UNITED STATES DISTRICT COURT SOUTHERN DISTRICT OF CALIFORNIA
March 16, 2011
UNITED STATES OF AMERICA,
JESUS NAVARRO-MONTES (01),
The opinion of the court was delivered by: Hon. Michael M. Anello United States District Judge
ORDER DENYING DEFENDANT'S MOTION IN LIMINE TO EXCLUDE CO-DEFENDANT'S STATEMENTS [Doc. No. 152]
This matter is before the Court on the in limine motion of Defendant Jesus Navarro-Montes ("Navarro") for an order excluding statements made by his co-defendant Jorge Montes-Leyva ("Montes") on June 23, 2010 to a wired jailhouse informant. During that conversation, Montes admitted to the jailhouse informant that he had been involved in the events surrounding the death of a federal agent. Montes' statements also implicated Navarro in the events. Navarro anticipates that the government will offer the live testimony of the jailhouse informant at trial, in lieu of testimony from Montes. Navarro asserts that statements made by Montes to the informant must be considered testimonial in nature, and therefore introduction of the informant's testimony would violate his rights under the Confrontation Clause of the Sixth Amendment. He also argues that any such testimony is inadmissible hearsay. The government opposes the motion. For the following reasons, the Court DENIES the motion.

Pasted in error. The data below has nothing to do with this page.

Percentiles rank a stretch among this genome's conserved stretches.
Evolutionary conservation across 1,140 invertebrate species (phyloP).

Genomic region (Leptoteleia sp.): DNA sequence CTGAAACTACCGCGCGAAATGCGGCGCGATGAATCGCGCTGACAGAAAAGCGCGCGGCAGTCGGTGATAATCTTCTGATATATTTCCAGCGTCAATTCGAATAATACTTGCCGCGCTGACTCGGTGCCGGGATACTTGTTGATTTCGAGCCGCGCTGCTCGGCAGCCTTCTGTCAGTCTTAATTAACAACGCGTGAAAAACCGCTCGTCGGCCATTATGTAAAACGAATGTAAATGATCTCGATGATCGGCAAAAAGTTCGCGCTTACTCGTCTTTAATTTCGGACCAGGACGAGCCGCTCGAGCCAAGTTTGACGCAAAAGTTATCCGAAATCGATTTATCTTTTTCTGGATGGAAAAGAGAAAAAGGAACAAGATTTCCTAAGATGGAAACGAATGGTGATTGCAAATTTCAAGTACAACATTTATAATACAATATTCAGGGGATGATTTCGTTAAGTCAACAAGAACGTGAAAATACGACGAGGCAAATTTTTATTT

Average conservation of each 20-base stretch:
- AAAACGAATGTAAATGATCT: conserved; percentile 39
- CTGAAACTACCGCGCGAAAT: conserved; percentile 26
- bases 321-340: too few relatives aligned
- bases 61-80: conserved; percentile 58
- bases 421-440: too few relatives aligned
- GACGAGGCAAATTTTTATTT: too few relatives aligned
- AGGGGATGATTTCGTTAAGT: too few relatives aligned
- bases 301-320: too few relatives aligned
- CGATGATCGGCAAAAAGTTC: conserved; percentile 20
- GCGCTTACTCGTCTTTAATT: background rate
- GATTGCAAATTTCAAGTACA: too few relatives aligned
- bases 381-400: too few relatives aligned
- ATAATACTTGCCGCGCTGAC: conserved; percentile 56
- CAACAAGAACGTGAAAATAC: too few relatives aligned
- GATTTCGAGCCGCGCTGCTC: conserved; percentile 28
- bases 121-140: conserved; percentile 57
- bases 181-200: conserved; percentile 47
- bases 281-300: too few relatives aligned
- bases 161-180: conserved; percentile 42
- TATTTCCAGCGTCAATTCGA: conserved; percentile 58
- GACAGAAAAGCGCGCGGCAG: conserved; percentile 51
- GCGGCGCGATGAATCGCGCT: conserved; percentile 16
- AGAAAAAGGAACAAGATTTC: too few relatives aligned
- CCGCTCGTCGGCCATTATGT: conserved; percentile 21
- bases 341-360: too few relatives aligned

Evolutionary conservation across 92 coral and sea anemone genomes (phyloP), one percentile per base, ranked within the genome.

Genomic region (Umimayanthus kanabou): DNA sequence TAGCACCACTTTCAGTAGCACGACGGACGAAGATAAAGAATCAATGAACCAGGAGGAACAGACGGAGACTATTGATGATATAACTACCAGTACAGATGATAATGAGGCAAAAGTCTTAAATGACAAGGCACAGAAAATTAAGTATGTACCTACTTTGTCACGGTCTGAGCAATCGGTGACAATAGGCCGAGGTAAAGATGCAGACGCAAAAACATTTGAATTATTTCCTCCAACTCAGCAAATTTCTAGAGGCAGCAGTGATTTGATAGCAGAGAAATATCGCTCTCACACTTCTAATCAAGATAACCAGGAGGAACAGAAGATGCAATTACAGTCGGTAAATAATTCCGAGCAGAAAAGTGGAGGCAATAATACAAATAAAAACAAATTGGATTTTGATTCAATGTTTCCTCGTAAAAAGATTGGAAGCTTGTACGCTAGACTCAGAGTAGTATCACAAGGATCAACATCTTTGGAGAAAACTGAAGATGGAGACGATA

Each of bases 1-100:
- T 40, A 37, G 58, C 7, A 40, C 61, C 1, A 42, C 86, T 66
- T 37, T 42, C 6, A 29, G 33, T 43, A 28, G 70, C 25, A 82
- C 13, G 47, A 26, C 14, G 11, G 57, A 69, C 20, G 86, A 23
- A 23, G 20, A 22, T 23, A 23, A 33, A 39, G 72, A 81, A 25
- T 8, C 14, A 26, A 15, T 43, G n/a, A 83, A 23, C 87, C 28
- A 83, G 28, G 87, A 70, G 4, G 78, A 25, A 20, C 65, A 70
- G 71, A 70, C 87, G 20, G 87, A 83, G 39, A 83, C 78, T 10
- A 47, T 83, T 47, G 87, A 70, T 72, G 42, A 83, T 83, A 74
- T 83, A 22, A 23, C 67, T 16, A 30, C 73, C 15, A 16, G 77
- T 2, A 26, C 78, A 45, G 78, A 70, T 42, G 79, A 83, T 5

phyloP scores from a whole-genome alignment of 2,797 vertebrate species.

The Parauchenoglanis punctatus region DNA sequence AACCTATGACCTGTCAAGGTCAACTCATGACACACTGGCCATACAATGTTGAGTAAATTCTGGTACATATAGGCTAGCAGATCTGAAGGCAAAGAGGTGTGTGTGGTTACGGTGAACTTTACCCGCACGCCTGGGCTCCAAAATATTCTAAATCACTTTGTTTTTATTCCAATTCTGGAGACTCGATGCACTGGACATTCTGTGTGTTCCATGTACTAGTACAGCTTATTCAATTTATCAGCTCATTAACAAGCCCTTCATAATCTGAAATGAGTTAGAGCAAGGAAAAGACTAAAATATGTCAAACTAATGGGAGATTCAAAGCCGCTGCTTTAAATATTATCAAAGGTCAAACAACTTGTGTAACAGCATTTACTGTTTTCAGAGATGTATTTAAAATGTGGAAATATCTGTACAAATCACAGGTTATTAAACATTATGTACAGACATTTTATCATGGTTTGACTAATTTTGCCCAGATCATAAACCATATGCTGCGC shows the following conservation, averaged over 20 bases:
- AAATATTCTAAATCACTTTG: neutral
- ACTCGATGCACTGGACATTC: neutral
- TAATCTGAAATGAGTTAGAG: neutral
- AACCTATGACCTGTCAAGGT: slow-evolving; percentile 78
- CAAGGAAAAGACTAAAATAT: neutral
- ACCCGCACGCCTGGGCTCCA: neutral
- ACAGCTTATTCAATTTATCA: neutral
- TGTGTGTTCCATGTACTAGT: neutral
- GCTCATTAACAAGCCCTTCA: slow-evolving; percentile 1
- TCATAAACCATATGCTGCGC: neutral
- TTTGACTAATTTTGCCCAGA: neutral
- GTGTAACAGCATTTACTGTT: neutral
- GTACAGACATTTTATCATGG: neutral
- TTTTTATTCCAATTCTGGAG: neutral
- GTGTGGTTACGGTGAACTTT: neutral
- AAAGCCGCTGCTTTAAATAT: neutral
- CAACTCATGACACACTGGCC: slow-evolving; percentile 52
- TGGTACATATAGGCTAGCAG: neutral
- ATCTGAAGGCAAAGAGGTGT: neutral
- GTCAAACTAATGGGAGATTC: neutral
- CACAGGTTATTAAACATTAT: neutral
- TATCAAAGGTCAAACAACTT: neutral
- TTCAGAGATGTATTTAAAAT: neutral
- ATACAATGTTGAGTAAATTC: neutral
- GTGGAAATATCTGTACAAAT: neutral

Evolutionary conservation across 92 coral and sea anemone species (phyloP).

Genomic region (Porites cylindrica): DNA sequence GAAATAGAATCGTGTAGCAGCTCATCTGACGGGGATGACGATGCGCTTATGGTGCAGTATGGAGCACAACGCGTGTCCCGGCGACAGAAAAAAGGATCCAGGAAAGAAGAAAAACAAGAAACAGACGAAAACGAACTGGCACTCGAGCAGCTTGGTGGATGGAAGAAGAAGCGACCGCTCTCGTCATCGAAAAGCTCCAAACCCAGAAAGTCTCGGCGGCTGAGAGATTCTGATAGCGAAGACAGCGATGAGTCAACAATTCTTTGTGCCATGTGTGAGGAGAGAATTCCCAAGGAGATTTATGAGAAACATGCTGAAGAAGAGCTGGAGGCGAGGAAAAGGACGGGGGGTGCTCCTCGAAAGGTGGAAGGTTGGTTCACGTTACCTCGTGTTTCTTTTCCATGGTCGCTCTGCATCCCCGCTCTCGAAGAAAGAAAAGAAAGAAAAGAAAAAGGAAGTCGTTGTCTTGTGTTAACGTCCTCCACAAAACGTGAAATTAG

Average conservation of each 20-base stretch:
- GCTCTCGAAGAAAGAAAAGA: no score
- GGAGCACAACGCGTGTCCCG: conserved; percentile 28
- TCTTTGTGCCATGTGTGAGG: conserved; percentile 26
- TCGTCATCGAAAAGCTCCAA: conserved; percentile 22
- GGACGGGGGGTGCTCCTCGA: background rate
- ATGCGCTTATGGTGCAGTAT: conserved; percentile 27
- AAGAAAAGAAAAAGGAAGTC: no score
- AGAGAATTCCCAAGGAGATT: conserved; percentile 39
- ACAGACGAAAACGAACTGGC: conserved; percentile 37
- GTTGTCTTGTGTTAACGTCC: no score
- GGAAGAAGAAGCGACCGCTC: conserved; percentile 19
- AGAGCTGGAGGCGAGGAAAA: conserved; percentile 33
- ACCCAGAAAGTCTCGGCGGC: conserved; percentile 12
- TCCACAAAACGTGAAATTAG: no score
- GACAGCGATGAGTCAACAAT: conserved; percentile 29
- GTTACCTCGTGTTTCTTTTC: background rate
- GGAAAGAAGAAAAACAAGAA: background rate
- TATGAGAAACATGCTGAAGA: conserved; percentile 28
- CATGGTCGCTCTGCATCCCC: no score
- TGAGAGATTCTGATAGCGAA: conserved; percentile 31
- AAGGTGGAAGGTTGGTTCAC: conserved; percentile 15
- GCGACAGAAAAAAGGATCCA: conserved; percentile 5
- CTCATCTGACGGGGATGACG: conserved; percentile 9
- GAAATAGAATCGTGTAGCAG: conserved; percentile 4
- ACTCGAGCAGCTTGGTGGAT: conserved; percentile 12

1. Confrontation Clause
The Confrontation Clause of the Sixth Amendment provides that in criminal cases the accused has the right to "be confronted with witnesses against him." U.S. Const. amend. VI. Apart from the rules of evidence, the Confrontation Clause bars the admission of "testimonial" statements made by persons who are not subject to cross examination regardless of whether a hearsay exception would otherwise allow the admission of the statements. Crawford v. Washington, 541 U.S. 36 (2004). "Testimony . . . is typically a solemn declaration or affirmation made for the purpose of establishing or proving some fact." Id. at 51 (citations and quotation marks omitted); see id. ("An accuser who makes a formal statement to government officers bears testimony in a sense that a person who makes a casual remark to an acquaintance does not."). Although the Supreme Court did not precisely define the term "testimonial" in deciding Crawford, it did bar the introduction of out-of-court statements which are testimonial in nature, unless "the declarant is unavailable, and only where the defendant has had a prior opportunity to cross-examine." Id. at 59.